Health Reform is Important, But Collaboration is Key
Dec 29, 2014, 9:00 AM
Brian D. Smedley, PhD, is executive director of the National Collaborative for Health Equity in Washington, D.C.
Relative to national averages, many people of color have poorer health from the cradle to the grave—beginning at birth, with higher rates of low birth weight and infant mortality; through childhood and adolescence, with higher rates of asthma and unhealthy weight; into adulthood, with higher rates of chronic disease and disability; and at the end of life, with higher rates of premature death and shortened lifespans.
Public health research shows that these health inequities are mostly attributable to factors beyond health care access and quality: As a result of residential segregation, people of color are more likely than whites to live in neighborhoods with a high concentration of health risks, and a relative paucity of health-enhancing resources. Highly-segregated communities of color are too often overrun with environmental health threats brought about by polluting industries, and vendors selling unhealthy products such as tobacco, alcohol, and high-fat, high-sugar, and/or high-sodium products. At the same time, many of these same communities lack access to affordable, nutritious food; safe spaces for exercise, recreation, and play; and high-quality schools that prepare children well for the high levels of education that are often protective of health.
“We should ... strive to ensure that no community is burdened with health risks or starved for the health-enhancing resources.”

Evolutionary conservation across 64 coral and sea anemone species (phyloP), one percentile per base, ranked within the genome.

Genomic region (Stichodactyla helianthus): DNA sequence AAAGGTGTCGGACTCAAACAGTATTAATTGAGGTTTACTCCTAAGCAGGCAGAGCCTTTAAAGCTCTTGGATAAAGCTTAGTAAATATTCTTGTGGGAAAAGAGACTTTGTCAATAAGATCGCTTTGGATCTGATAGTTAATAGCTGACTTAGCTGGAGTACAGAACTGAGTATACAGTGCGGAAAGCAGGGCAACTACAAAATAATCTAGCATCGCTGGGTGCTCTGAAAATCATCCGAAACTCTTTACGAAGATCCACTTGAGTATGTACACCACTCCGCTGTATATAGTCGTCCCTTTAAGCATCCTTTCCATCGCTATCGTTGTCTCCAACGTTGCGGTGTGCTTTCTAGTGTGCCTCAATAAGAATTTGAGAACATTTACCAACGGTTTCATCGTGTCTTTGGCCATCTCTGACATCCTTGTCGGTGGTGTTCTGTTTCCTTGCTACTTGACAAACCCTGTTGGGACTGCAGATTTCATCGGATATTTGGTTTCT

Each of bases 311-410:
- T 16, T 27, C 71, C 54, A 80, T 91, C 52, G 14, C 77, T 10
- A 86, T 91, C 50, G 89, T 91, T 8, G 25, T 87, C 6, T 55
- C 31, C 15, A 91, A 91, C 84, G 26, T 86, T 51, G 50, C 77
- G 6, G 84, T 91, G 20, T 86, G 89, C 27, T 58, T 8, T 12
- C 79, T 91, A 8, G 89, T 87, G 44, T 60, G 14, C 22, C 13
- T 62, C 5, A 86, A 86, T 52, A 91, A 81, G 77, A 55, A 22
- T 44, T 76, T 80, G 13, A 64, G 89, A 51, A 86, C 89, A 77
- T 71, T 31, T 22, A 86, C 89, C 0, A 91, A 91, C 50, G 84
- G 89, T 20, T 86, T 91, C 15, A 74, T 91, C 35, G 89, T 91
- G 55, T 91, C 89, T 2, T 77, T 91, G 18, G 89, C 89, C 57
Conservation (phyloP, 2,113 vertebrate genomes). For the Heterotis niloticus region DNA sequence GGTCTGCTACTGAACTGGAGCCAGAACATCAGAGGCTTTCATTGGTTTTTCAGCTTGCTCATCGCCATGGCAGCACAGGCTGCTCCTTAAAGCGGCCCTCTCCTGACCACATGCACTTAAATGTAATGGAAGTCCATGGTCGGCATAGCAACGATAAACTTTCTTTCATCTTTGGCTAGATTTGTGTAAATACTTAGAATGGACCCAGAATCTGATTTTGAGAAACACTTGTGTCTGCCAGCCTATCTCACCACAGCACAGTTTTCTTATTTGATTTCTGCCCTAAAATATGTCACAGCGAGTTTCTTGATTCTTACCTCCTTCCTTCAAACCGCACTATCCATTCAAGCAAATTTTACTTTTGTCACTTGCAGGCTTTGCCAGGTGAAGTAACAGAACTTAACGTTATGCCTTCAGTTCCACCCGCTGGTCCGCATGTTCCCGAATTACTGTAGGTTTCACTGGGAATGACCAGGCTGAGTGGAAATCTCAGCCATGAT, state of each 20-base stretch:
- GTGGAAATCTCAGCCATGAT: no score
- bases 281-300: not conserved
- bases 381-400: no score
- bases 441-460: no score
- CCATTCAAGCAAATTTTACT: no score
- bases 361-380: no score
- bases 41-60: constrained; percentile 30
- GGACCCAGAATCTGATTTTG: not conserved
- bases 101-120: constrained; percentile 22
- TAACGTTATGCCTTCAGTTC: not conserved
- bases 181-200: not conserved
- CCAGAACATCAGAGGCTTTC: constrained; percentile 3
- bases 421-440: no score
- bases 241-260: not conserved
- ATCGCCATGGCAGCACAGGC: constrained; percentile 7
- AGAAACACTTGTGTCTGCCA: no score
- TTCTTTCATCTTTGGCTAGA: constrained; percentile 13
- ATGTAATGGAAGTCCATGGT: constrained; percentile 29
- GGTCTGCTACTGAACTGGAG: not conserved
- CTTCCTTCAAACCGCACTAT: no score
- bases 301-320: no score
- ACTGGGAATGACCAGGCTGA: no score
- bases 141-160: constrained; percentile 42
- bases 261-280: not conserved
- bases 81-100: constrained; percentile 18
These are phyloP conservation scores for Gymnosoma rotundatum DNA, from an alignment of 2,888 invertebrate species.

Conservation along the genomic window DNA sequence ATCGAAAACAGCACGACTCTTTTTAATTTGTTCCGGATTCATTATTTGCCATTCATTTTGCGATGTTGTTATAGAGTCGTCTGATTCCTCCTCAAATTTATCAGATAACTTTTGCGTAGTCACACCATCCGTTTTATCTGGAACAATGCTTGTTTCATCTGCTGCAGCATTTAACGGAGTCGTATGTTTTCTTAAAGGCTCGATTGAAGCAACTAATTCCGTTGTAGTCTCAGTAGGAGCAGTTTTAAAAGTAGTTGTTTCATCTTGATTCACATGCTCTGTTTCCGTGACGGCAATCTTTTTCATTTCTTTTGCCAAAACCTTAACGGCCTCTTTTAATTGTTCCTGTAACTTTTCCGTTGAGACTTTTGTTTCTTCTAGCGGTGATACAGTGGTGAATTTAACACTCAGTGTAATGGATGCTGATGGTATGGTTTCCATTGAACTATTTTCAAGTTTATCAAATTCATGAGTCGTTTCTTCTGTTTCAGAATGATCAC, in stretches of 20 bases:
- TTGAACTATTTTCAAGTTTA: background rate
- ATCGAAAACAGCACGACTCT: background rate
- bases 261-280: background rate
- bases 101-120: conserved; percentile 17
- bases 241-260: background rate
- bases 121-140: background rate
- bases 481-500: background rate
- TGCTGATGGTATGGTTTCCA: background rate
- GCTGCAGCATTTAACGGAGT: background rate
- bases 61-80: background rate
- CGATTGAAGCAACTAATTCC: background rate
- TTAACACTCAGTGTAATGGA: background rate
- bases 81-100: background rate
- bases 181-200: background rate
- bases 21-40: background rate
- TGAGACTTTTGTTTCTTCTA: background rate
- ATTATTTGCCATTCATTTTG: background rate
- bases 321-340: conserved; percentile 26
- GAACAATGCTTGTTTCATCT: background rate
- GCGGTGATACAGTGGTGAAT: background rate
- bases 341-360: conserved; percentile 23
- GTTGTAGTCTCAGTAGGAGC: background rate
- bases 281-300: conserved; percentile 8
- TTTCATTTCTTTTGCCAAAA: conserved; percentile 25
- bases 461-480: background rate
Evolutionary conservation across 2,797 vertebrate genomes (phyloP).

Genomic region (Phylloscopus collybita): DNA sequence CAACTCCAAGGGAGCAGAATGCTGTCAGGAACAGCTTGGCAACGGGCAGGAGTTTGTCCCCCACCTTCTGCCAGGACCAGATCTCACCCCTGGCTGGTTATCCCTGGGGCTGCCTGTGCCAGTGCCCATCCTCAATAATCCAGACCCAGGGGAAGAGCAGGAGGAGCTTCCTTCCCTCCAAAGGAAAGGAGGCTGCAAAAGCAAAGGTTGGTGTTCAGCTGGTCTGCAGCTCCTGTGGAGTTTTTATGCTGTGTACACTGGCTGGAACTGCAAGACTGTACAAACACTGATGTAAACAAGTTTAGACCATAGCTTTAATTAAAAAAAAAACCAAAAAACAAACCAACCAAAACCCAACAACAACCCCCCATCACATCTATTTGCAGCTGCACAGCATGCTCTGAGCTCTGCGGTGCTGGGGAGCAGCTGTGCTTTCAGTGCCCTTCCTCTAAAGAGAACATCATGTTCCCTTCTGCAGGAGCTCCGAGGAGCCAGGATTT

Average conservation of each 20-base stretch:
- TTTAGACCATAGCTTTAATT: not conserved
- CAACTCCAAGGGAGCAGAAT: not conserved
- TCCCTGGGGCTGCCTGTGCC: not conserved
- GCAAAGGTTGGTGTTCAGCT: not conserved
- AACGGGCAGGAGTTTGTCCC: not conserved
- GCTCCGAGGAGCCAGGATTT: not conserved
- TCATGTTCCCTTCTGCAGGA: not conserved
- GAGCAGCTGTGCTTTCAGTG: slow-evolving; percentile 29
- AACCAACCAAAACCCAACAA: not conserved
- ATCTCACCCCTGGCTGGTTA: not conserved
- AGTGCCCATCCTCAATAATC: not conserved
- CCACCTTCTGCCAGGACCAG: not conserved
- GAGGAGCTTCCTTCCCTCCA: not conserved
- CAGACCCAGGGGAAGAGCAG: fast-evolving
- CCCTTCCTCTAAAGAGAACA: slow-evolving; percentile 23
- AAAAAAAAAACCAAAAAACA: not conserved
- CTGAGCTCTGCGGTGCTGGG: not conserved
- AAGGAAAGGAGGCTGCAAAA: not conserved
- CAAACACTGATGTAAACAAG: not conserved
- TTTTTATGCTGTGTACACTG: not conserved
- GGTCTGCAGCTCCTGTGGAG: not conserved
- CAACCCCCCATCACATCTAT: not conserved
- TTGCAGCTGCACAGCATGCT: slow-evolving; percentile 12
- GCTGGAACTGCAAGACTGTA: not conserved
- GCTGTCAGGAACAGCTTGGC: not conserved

Fortunately, an explosion of experimentation is occurring around the country designed to improve conditions for health, and particularly in highly-segregated communities that are too often politically and economically marginalized. Led by influential groups such as the Robert Wood Johnson Foundation, the W.K. Kellogg Foundation, and the Federal Reserve Bank, these organizations are forming partnerships among public health, community development financial institutions, grassroots organizations, and many others to address the non-medical determinants of health, such as the quality of a retail food environment and affordable housing. These partnerships are paying off, in that new alliances allow diverse sectors such as public health, business, and faith communities to work more intentionally and in a coordinated fashion toward revitalizing communities.
This promising trend is why we have created a new organization, the National Collaborative for Health Equity, with a mission to catalyze the kinds of partnerships necessary to advance health equity in communities around the country. Formerly the Health Policy Institute of the Joint Center for Political and Economic Studies, the National Collaborative manages many of the initiatives incubated at the Joint Center, such as Place Matters, which seeks to build the capacity of leaders and communities to identify and address the social, economic, and environmental conditions that shape health and health inequities. Since 2006, Place Matters teams have worked to build multi-sector coalitions, conduct research to show the inequitable distribution of health risks and resources across communities, and to advance policy solutions which aim to give every child in every community an equitable opportunity for good health.
Segregation has been an enduring feature of American communities since the founding of the country. We hope that one day, race or ethnicity will never limit where a family can or chooses to live. But in the meantime, we should recognize that segregation creates inequitable conditions for health, and strive to ensure that no community is burdened with health risks or starved for the health-enhancing resources. Helping diverse stakeholders come together to address these challenges will be the key to the next health revolution.
This commentary originally appeared on the RWJF Human Capital Blog. The views and opinions expressed here are those of the authors.